Open Access DOI:10.23937/2572-4053.1510015

Polycystic Ovarian Syndrome and Narcolepsy: A Coincidental Relationship?

Danielle Lee, Bishoy Kolta and Karim Sedky

Article Type: Case Report | First Published: June 28, 2017

A relationship between Polycystic Ovarian Syndrome (PCOS) and narcolepsy have not been well examined. Both disorders share common co morbidities including obesity, Obstructive Sleep Apnea (OSA), and Excessive Daytime Sleepiness (EDS). ...
 

 Open Access DOI:10.23937/2572-4053.1510014

Biomimetic Oral Appliance Therapy in Adults with Mild to Moderate Obstructive Sleep Apnea Using Combined Maxillo-Mandibular Correction

G Dave Singh and Samuel E Cress

Article Type: Research Article | First Published: March 17, 2017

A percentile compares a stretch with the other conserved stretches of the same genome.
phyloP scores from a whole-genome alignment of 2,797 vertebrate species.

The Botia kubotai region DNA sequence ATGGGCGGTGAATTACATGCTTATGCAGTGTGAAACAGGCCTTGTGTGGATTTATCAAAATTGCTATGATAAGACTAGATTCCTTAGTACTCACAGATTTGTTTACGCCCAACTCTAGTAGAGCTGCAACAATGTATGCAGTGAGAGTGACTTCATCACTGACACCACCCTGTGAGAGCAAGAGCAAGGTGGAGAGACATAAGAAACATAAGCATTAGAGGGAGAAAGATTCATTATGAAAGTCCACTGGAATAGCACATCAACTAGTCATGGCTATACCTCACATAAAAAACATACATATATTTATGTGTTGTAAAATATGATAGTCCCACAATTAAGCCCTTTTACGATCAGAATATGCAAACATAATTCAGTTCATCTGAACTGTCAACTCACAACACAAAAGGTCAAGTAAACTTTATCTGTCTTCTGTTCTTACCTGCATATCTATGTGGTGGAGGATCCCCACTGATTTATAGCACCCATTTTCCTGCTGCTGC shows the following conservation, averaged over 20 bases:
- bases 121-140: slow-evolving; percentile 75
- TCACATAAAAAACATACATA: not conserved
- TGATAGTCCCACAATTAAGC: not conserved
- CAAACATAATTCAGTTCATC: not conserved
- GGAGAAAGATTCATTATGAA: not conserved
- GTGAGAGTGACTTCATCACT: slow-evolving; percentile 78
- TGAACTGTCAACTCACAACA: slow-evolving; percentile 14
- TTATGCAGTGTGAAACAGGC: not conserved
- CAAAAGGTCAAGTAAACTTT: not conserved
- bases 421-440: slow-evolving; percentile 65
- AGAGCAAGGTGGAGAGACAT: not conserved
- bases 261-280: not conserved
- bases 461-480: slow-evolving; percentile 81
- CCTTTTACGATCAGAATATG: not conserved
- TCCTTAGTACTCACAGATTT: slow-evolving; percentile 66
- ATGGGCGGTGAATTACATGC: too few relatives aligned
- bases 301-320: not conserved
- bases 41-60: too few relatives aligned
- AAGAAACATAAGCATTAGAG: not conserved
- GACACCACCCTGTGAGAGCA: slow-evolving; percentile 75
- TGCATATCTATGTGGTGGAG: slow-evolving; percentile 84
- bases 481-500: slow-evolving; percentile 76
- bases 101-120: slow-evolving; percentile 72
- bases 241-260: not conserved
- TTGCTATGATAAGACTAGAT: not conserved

Although mandibular advancement devices (MADs) are utilized for the management of mild to moderate OSA, there are concerns about temporo-mandibular joint (TMJ) issues. Biomimetic oral appliance therapy (BOAT) differs from MADs as it aims to achieve midfacial redevelopment in combination with mandibular repositioning. In this study, we tested the hypothesis that mild to moderate cases of OSA can be addressed with combined maxillo-mandibular correc...
 

 Open Access DOI:10.23937/2572-4053.1510013

The Efficacy of Mandibular Advancement Appliances as a Treatment Alternative to Continuous Positive Airway Pressure in Moderate OSAHS

Ama Johal, Preeti Jahaur, Fatemah Alqattan, Saba Kassim and Kieran Mc Cloughlin

Article Type: Original Article | First Published: November 05, 2016